Hank Aaron, Vaccine Denial And Weather Warnings – The Odd Connection

Hank Aaron, Vaccine Denial And Weather Warnings - The Odd Connection

Someone shared their concerns with me about receiving the COVID-19 vaccine. When I asked the person why, they mentioned the recent passing of baseball legend and humanitarian Hank Aaron. Ironically, medical experts have stated that Hank Aaron’s death was not related to the vaccine and that he died of natural causes. Unfortunately, I knew that the “Hank Aaron” death was going to become a rallying point for the anti-vaccination movement. Upon closer inspection, I recognize similarities between Hank Aaron-related COVID-19 vaccine denial and public consumption of certain weather warnings. Let me explain.

A statement released by the Morehouse School of Medicine says, “His passing was not related to the vaccine, nor did he experience any side effects from the immunization. He passed away peacefully in his sleep.” Hank Aaron is best known for his historic Major League Baseball homerun record. However, I am a native son of Georgia and admired Mr. Aaron for his endurance chasing that record during a time of racial angst. As Atlanta Mayor Keisha Lance Bottoms tweeted, “He passed in his sleep, the same way my dad died nearly 30 yrs ago….I share that because the vaccine won’t stop ALL death, but it will go a long way in preventing deaths from coronavirus, which is disproportionately impacting minority communities.”

Bottoms’ tweet touches on an important point. People are still going to die from numerous reasons, but misguided linkages to virus vaccinations are dangerous. This tendency to see connections in things that are actually not related actually has a name. It is called apophenia. Katy Waldman wrote a 2014 article in Slate noting that apophenia is a critical lifeblood of conspiracy theories and delusion. She writes, “it’s a profoundly human habit of mind that can underlie adaptive behaviors and reward flights of fancy, or induce all kinds of paranoia and silliness.” She also points out that it is similar to “Type I” errors in statistics or false positives, which is the tendency to draw conclusions that something is real based on misleading information or patterns in the data.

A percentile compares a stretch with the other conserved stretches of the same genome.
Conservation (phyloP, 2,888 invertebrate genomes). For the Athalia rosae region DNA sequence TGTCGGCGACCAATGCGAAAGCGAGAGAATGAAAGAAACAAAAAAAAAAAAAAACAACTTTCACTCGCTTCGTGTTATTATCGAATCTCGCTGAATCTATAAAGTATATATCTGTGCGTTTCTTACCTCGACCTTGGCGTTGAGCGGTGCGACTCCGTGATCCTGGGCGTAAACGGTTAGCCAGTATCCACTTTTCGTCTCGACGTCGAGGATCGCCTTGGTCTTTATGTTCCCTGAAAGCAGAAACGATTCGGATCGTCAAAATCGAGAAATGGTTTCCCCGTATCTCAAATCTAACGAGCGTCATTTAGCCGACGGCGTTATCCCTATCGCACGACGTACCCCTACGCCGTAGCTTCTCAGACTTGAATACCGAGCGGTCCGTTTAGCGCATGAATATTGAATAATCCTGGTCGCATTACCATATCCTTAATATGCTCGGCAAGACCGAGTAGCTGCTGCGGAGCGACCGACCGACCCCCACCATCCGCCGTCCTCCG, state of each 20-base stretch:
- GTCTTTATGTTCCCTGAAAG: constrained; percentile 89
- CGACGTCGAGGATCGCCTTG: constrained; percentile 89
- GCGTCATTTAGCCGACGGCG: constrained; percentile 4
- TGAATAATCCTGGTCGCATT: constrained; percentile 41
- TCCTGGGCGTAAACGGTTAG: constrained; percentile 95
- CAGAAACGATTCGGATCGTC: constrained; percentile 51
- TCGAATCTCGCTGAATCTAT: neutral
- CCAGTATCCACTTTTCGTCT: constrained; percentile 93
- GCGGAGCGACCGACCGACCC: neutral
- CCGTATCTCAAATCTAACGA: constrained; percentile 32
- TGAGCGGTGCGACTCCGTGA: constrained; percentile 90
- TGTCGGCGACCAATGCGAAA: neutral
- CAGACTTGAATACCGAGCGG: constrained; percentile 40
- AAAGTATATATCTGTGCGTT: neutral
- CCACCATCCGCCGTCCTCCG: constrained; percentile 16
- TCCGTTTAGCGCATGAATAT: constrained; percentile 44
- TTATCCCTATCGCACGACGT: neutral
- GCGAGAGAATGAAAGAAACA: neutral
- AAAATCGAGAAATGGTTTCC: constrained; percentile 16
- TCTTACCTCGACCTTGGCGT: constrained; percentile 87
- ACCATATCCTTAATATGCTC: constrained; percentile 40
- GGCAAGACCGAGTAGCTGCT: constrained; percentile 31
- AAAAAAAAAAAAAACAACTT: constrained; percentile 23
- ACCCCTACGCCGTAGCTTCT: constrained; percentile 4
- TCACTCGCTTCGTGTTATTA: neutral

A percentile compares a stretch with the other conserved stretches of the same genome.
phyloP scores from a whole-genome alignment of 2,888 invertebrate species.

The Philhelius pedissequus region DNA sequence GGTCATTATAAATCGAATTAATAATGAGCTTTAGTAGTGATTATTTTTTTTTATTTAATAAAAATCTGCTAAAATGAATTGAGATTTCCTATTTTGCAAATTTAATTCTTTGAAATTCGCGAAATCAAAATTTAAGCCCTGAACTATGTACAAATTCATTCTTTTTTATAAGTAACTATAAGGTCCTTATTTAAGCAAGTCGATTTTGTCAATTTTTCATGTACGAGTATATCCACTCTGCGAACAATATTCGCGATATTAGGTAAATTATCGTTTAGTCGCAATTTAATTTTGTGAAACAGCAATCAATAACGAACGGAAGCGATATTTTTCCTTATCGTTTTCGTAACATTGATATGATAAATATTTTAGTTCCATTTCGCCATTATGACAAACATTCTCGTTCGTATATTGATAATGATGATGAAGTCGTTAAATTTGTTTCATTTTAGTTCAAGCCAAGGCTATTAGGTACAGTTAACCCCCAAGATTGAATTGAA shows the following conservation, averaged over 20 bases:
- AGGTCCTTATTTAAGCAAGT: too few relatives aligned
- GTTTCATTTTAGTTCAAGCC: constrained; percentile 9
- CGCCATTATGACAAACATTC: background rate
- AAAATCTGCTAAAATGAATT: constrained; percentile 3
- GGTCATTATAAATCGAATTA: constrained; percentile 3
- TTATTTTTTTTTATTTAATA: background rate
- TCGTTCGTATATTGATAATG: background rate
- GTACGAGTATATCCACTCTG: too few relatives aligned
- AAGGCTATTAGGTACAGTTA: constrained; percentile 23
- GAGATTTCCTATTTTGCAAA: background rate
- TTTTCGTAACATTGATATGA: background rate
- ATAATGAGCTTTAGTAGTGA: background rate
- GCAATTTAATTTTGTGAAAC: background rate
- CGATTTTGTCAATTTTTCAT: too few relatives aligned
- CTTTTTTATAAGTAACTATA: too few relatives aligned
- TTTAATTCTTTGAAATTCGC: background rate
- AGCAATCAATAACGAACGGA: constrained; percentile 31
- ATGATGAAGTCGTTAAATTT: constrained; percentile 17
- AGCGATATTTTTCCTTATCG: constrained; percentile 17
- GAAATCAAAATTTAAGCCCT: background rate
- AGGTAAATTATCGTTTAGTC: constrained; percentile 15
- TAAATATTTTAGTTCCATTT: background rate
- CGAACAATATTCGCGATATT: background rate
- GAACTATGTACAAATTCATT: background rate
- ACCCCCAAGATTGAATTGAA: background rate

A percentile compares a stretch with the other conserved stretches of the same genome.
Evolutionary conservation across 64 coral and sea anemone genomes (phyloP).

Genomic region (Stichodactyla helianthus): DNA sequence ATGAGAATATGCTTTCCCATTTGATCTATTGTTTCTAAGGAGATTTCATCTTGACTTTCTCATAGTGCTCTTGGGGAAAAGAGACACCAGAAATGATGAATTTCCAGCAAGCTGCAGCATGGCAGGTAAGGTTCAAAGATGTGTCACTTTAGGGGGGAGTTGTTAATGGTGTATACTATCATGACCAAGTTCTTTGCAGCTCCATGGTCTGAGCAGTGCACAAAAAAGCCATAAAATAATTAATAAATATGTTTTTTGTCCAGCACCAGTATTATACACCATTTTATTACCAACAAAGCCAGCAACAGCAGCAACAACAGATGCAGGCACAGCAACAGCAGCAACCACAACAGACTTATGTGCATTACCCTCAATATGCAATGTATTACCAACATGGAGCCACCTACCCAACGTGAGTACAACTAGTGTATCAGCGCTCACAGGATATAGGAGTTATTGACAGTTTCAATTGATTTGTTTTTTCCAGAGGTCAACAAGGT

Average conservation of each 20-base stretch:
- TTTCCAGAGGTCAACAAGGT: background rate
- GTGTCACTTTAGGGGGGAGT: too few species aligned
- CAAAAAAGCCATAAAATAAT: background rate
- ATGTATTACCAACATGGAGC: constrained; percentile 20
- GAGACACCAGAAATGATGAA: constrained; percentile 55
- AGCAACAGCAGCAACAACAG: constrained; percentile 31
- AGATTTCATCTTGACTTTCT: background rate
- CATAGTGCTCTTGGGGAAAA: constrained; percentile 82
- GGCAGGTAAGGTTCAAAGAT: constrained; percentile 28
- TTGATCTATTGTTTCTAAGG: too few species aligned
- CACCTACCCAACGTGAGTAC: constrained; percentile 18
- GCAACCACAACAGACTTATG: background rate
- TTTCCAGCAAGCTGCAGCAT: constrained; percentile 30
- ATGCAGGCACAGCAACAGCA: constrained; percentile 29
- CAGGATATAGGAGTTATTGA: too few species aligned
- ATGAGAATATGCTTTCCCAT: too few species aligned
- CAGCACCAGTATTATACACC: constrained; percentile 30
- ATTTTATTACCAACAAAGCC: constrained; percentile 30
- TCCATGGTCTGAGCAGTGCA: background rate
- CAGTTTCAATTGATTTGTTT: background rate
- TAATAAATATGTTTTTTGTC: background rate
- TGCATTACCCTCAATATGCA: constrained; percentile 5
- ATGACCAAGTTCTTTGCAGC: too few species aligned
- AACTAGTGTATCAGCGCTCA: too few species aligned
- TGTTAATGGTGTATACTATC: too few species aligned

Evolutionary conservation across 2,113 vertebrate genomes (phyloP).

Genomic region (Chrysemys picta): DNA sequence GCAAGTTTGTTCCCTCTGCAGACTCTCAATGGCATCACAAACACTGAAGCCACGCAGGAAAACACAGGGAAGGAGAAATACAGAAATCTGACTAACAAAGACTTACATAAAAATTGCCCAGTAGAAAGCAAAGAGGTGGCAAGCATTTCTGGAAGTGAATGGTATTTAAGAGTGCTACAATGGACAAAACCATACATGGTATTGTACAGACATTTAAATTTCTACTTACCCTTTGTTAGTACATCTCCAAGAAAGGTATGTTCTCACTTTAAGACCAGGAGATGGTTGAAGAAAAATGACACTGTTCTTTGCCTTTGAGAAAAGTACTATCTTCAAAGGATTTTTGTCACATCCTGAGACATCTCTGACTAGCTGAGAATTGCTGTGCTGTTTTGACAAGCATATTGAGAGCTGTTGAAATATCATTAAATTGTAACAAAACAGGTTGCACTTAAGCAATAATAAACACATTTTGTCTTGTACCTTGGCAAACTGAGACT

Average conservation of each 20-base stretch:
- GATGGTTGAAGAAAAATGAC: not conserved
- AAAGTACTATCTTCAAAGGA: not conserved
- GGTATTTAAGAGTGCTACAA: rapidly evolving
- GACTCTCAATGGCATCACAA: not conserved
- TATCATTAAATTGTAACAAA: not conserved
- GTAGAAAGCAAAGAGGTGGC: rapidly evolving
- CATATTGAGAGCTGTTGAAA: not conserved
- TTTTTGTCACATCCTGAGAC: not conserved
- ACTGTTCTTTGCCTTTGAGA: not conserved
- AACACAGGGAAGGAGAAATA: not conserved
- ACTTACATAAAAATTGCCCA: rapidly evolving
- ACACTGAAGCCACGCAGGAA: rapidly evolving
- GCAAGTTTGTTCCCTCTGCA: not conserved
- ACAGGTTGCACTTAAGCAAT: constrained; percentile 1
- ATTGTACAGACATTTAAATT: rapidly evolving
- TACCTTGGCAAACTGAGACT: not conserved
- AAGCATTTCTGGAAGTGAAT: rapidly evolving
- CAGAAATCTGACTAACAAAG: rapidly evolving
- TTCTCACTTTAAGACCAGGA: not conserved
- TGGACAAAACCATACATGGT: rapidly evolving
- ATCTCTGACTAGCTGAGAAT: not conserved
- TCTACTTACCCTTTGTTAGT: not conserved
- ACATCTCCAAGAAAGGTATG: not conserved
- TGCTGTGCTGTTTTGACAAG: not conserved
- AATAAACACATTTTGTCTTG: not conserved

This brings me to consumption of weather warnings. As an atmospheric scientist and former President of the American Meteorological Society, I cannot tell you how much the following scenarios drive my community crazy:

  • People driving through a flooded roadway even though we strongly urge against it.
  • People staying put as a Category 3 hurricane is headed straight to their coastal town.
  • People standing on a golf course holding long metal rods as lightning flashes all around them.

Each of these is an example of something called “optimism bias” or the notion that only the most positive of outcomes will happen. These actions are also considered realizations of “gambler’s fallacy” or the irrational belief that outcomes from things that happened in the past determine the probability of outcomes in the future. In the three aforementioned weather examples above, these people likely concluded that they would be safe because of past successes. That’s a dangerous assumption, particularly in anomalous events.

When I heard people saying that they would not take the vaccine because of the false narrative about Hank Aaron, my mind went straight to those three examples. In each of those weather scenarios, people were willing to accept a greater risk on the premise of the gambler’s fallacy. According to the Centers for Disease Control (CDC) data, the current rate of rare anaphylactic reactions to the virus is 2.1 cases per million doses (Moderna) and 6.2 cases per million doses (Pfizer). Even in these cases, they did not lead to fatalities. However, some people are more willing to accept greater risks associated with getting COVID-19 than the less risky action of getting vaccinated.

I get it. There are certainly individual circumstances that may create concern for some individuals. Additionally, the African American community certainly remembers the Tuskegee Experiments. However, it is important to make decisions based on facts rather than fear, misinformation, and optimism bias.

This article is auto-generated by Algorithm Source: www.forbes.com

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